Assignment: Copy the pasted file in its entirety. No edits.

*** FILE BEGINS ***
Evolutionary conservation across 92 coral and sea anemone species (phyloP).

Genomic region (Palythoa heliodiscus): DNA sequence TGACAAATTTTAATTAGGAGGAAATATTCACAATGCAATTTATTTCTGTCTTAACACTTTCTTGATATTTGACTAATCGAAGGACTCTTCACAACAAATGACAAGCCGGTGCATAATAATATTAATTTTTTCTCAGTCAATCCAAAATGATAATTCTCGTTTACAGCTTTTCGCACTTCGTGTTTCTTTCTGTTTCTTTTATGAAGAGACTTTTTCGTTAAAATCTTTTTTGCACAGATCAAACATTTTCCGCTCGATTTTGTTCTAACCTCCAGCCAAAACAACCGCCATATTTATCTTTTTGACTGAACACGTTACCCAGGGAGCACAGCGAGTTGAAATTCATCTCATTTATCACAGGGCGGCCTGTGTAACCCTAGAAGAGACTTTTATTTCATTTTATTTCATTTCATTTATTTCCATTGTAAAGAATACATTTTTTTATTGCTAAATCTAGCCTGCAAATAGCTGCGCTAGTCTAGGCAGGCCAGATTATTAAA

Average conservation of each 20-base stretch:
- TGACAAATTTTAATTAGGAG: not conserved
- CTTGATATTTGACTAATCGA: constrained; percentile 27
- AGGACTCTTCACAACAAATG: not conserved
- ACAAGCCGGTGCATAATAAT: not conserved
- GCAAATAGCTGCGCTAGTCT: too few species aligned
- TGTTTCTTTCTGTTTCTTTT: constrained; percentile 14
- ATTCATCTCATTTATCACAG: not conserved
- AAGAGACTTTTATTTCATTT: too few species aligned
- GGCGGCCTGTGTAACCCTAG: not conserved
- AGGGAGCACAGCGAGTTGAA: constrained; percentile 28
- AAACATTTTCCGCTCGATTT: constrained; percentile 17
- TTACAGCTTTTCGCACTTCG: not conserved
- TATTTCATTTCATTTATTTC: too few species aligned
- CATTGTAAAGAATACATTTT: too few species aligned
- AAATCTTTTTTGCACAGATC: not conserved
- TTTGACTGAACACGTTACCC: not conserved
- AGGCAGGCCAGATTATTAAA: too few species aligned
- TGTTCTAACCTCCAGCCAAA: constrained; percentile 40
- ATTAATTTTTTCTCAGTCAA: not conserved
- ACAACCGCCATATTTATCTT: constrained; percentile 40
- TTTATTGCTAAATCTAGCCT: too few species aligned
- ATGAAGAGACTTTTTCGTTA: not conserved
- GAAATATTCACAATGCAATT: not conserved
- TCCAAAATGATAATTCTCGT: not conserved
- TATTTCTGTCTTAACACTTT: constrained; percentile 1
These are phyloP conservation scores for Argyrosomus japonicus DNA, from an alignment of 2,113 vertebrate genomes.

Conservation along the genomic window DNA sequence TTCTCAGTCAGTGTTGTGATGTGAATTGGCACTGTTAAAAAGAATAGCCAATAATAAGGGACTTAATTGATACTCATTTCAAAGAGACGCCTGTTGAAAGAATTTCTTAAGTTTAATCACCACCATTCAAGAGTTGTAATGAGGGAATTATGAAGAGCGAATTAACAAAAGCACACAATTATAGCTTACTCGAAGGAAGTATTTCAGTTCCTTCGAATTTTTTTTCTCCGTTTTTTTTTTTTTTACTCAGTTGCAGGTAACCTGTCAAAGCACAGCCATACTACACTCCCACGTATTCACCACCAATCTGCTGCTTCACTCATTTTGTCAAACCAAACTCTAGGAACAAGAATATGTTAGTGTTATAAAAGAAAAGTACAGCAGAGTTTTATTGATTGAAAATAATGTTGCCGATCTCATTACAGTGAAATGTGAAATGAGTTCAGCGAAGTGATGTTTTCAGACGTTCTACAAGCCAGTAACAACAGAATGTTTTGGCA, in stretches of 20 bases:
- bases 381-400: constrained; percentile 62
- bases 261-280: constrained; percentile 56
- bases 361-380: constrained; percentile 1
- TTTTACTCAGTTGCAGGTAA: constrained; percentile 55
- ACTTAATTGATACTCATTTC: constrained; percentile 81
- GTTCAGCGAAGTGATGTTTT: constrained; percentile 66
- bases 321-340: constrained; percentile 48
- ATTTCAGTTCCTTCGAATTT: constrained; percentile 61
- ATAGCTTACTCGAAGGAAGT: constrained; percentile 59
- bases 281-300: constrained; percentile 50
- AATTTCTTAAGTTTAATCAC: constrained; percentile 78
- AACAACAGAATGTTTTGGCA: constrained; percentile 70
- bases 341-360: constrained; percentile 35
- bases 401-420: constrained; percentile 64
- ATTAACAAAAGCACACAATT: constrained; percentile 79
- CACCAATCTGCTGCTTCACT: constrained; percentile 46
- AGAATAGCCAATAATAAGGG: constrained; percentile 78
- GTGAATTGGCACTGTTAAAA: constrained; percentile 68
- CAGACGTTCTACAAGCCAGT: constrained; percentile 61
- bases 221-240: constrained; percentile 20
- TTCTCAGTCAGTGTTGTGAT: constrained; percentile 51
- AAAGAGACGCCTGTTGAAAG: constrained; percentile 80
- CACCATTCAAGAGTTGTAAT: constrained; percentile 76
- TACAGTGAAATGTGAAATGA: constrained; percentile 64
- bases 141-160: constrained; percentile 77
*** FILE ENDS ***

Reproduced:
Evolutionary conservation across 92 coral and sea anemone species (phyloP).

Genomic region (Palythoa heliodiscus): DNA sequence TGACAAATTTTAATTAGGAGGAAATATTCACAATGCAATTTATTTCTGTCTTAACACTTTCTTGATATTTGACTAATCGAAGGACTCTTCACAACAAATGACAAGCCGGTGCATAATAATATTAATTTTTTCTCAGTCAATCCAAAATGATAATTCTCGTTTACAGCTTTTCGCACTTCGTGTTTCTTTCTGTTTCTTTTATGAAGAGACTTTTTCGTTAAAATCTTTTTTGCACAGATCAAACATTTTCCGCTCGATTTTGTTCTAACCTCCAGCCAAAACAACCGCCATATTTATCTTTTTGACTGAACACGTTACCCAGGGAGCACAGCGAGTTGAAATTCATCTCATTTATCACAGGGCGGCCTGTGTAACCCTAGAAGAGACTTTTATTTCATTTTATTTCATTTCATTTATTTCCATTGTAAAGAATACATTTTTTTATTGCTAAATCTAGCCTGCAAATAGCTGCGCTAGTCTAGGCAGGCCAGATTATTAAA

Average conservation of each 20-base stretch:
- TGACAAATTTTAATTAGGAG: not conserved
- CTTGATATTTGACTAATCGA: constrained; percentile 27
- AGGACTCTTCACAACAAATG: not conserved
- ACAAGCCGGTGCATAATAAT: not conserved
- GCAAATAGCTGCGCTAGTCT: too few species aligned
- TGTTTCTTTCTGTTTCTTTT: constrained; percentile 14
- ATTCATCTCATTTATCACAG: not conserved
- AAGAGACTTTTATTTCATTT: too few species aligned
- GGCGGCCTGTGTAACCCTAG: not conserved
- AGGGAGCACAGCGAGTTGAA: constrained; percentile 28
- AAACATTTTCCGCTCGATTT: constrained; percentile 17
- TTACAGCTTTTCGCACTTCG: not conserved
- TATTTCATTTCATTTATTTC: too few species aligned
- CATTGTAAAGAATACATTTT: too few species aligned
- AAATCTTTTTTGCACAGATC: not conserved
- TTTGACTGAACACGTTACCC: not conserved
- AGGCAGGCCAGATTATTAAA: too few species aligned
- TGTTCTAACCTCCAGCCAAA: constrained; percentile 40
- ATTAATTTTTTCTCAGTCAA: not conserved
- ACAACCGCCATATTTATCTT: constrained; percentile 40
- TTTATTGCTAAATCTAGCCT: too few species aligned
- ATGAAGAGACTTTTTCGTTA: not conserved
- GAAATATTCACAATGCAATT: not conserved
- TCCAAAATGATAATTCTCGT: not conserved
- TATTTCTGTCTTAACACTTT: constrained; percentile 1
These are phyloP conservation scores for Argyrosomus japonicus DNA, from an alignment of 2,113 vertebrate genomes.

Conservation along the genomic window DNA sequence TTCTCAGTCAGTGTTGTGATGTGAATTGGCACTGTTAAAAAGAATAGCCAATAATAAGGGACTTAATTGATACTCATTTCAAAGAGACGCCTGTTGAAAGAATTTCTTAAGTTTAATCACCACCATTCAAGAGTTGTAATGAGGGAATTATGAAGAGCGAATTAACAAAAGCACACAATTATAGCTTACTCGAAGGAAGTATTTCAGTTCCTTCGAATTTTTTTTCTCCGTTTTTTTTTTTTTTACTCAGTTGCAGGTAACCTGTCAAAGCACAGCCATACTACACTCCCACGTATTCACCACCAATCTGCTGCTTCACTCATTTTGTCAAACCAAACTCTAGGAACAAGAATATGTTAGTGTTATAAAAGAAAAGTACAGCAGAGTTTTATTGATTGAAAATAATGTTGCCGATCTCATTACAGTGAAATGTGAAATGAGTTCAGCGAAGTGATGTTTTCAGACGTTCTACAAGCCAGTAACAACAGAATGTTTTGGCA, in stretches of 20 bases:
- bases 381-400: constrained; percentile 62
- bases 261-280: constrained; percentile 56
- bases 361-380: constrained; percentile 1
- TTTTACTCAGTTGCAGGTAA: constrained; percentile 55
- ACTTAATTGATACTCATTTC: constrained; percentile 81
- GTTCAGCGAAGTGATGTTTT: constrained; percentile 66
- bases 321-340: constrained; percentile 48
- ATTTCAGTTCCTTCGAATTT: constrained; percentile 61
- ATAGCTTACTCGAAGGAAGT: constrained; percentile 59
- bases 281-300: constrained; percentile 50
- AATTTCTTAAGTTTAATCAC: constrained; percentile 78
- AACAACAGAATGTTTTGGCA: constrained; percentile 70
- bases 341-360: constrained; percentile 35
- bases 401-420: constrained; percentile 64
- ATTAACAAAAGCACACAATT: constrained; percentile 79
- CACCAATCTGCTGCTTCACT: constrained; percentile 46
- AGAATAGCCAATAATAAGGG: constrained; percentile 78
- GTGAATTGGCACTGTTAAAA: constrained; percentile 68
- CAGACGTTCTACAAGCCAGT: constrained; percentile 61
- bases 221-240: constrained; percentile 20
- TTCTCAGTCAGTGTTGTGAT: constrained; percentile 51
- AAAGAGACGCCTGTTGAAAG: constrained; percentile 80
- CACCATTCAAGAGTTGTAAT: constrained; percentile 76
- TACAGTGAAATGTGAAATGA: constrained; percentile 64
- bases 141-160: constrained; percentile 77